Regulators accuse artificial intelligence branch Google DeepMind of accepting patient medical data on a flimsy legal basis from the NHS.
DeepMind is the artificial intelligence (AI) subsidiary of Google.
Thus, this London branch is also a part of the greater Alphabet Group.
DeepMind shook the web earlier this year when it defeated a human in a virtual game of Go. Incredibly, the human participant was also a master in the Chinese board game. This factor created new implications for the existence of AI.
The AI department of the global Internet services company is now under fire by regulators due to its recent dealings with the NHS.
Specifically, whether it legally received third party patient data from the NHS.
The health service sent up to 1.6 million of its medical records to the DeepMind without any of the patients’ knowledge.
As such, this move caught the attention of senior data protection adviser, Dame Fiona Caldicott.
Investigation a whole new game for Google DeepMind
Additionally, Dame Caldicott makes up the National Data Guardian. The Secretary of State for Health appointed her to this position in 2014.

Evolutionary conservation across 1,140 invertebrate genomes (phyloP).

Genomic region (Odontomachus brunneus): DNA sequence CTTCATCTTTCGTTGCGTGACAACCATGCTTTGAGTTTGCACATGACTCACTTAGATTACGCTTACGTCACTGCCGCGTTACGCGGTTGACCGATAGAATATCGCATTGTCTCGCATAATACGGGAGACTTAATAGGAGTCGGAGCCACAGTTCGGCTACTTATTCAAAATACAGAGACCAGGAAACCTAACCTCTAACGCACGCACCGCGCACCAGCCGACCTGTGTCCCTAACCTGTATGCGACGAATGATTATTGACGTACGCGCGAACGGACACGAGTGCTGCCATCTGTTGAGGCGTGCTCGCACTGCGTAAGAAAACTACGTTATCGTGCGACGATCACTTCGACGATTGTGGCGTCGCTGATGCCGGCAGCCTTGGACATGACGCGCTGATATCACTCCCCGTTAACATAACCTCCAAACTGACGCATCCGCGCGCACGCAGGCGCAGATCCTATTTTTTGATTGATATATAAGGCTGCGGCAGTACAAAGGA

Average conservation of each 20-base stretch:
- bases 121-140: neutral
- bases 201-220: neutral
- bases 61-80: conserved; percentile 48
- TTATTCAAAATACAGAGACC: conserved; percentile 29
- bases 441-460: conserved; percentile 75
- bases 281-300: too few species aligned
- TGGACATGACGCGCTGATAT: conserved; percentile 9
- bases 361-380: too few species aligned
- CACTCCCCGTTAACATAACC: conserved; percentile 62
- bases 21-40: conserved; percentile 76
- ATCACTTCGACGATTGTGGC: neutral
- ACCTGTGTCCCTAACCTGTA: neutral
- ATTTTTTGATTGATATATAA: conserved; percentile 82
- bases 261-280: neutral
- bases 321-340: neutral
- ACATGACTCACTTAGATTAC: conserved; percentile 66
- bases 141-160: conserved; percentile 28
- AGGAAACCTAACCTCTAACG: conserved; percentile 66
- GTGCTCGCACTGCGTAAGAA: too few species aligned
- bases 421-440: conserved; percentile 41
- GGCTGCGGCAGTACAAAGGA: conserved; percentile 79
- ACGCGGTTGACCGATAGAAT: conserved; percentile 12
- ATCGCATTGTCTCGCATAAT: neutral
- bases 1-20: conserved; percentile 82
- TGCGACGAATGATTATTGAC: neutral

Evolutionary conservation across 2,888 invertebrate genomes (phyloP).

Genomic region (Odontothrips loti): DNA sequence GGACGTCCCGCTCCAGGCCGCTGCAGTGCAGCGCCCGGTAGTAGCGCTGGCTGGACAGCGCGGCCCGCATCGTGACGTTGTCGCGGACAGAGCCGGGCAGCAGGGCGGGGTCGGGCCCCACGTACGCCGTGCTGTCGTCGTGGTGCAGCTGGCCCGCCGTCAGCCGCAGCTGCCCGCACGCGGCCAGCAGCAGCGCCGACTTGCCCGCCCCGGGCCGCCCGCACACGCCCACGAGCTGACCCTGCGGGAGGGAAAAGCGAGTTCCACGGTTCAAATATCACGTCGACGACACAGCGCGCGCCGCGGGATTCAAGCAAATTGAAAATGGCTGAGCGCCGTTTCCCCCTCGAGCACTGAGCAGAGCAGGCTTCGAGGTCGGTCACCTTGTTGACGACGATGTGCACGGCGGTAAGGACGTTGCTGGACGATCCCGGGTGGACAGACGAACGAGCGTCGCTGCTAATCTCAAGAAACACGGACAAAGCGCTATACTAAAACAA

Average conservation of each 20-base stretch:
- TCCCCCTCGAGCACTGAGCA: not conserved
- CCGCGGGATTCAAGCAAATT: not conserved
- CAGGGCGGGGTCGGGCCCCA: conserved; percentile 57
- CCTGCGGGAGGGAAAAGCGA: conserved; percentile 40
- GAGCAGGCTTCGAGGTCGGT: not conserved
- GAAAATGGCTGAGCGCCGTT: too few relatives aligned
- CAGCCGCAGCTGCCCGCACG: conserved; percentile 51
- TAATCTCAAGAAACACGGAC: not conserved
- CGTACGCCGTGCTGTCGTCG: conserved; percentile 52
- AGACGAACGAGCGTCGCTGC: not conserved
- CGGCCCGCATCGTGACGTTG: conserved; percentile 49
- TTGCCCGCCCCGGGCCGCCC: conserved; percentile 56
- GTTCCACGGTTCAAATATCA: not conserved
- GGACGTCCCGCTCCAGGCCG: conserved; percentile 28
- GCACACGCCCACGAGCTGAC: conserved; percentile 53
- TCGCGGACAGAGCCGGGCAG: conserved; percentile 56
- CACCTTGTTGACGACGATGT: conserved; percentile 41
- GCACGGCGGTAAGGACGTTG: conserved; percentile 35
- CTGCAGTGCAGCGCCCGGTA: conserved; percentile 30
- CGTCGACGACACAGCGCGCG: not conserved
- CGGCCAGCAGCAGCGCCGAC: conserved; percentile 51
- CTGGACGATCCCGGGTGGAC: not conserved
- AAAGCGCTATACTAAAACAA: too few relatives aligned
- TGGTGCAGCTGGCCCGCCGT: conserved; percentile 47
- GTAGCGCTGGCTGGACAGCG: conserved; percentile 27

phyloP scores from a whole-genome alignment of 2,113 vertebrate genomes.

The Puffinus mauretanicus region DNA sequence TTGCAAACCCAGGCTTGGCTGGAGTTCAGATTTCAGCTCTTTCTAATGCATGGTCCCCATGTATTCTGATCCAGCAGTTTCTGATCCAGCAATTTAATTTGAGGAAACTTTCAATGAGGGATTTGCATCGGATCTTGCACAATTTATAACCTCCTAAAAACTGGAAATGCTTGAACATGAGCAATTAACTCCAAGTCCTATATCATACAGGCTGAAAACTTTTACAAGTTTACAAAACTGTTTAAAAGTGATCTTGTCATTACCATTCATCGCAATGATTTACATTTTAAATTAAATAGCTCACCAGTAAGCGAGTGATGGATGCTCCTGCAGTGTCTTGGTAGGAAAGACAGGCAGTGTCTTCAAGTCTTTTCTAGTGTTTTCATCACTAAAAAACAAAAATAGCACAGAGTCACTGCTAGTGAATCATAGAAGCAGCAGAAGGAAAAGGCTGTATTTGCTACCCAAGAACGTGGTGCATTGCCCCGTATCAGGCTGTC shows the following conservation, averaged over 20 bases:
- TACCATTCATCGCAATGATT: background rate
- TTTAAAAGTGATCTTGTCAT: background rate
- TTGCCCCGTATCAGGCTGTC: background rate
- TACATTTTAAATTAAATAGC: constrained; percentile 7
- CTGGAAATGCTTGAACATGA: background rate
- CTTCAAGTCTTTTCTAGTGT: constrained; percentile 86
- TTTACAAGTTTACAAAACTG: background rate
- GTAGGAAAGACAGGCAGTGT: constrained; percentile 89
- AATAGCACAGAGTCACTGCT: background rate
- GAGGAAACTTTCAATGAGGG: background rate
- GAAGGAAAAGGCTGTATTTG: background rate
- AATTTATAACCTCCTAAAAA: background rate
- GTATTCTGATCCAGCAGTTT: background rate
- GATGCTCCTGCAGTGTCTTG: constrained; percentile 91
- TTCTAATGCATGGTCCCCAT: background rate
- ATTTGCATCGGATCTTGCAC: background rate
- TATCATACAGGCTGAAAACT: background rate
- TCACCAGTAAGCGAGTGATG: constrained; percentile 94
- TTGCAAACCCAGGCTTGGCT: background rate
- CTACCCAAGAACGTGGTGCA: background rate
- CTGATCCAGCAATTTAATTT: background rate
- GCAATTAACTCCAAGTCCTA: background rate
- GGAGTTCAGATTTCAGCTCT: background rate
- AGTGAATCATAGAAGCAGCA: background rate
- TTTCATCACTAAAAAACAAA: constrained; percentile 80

Dame Caldicott questions whether the Royal Free Hospital in London was legally allowed to pass on patient data without patient knowledge.
The transfer came about while the hospital and AI branch were collaborating on an app together. Called Streams, it monitors acute kidney disease.
Thus, Dame Caldicott believes that the legal basis for passing on the patient information is severely lacking.
However, DeepMind and Royal Free London maintain that in regards to common law, patients give “implied consent” if their data is used for “direct care” efforts.
As medical director to the hospital, Professor Stephen Powis comments on the controversy:
“We have been very grateful to Dame Fiona for her support (and) advice during this process and we would absolutely welcome further guidance on this issue.”
However, the Information Commissioner’s Office (ICO) is carrying out a full investigation into the matter.
It explains its current movements in a statement:
“We continue to work with the National Data Guardian and have been in regular contact with the Royal Free and DeepMind who have provided information about the development of the Streams app.”
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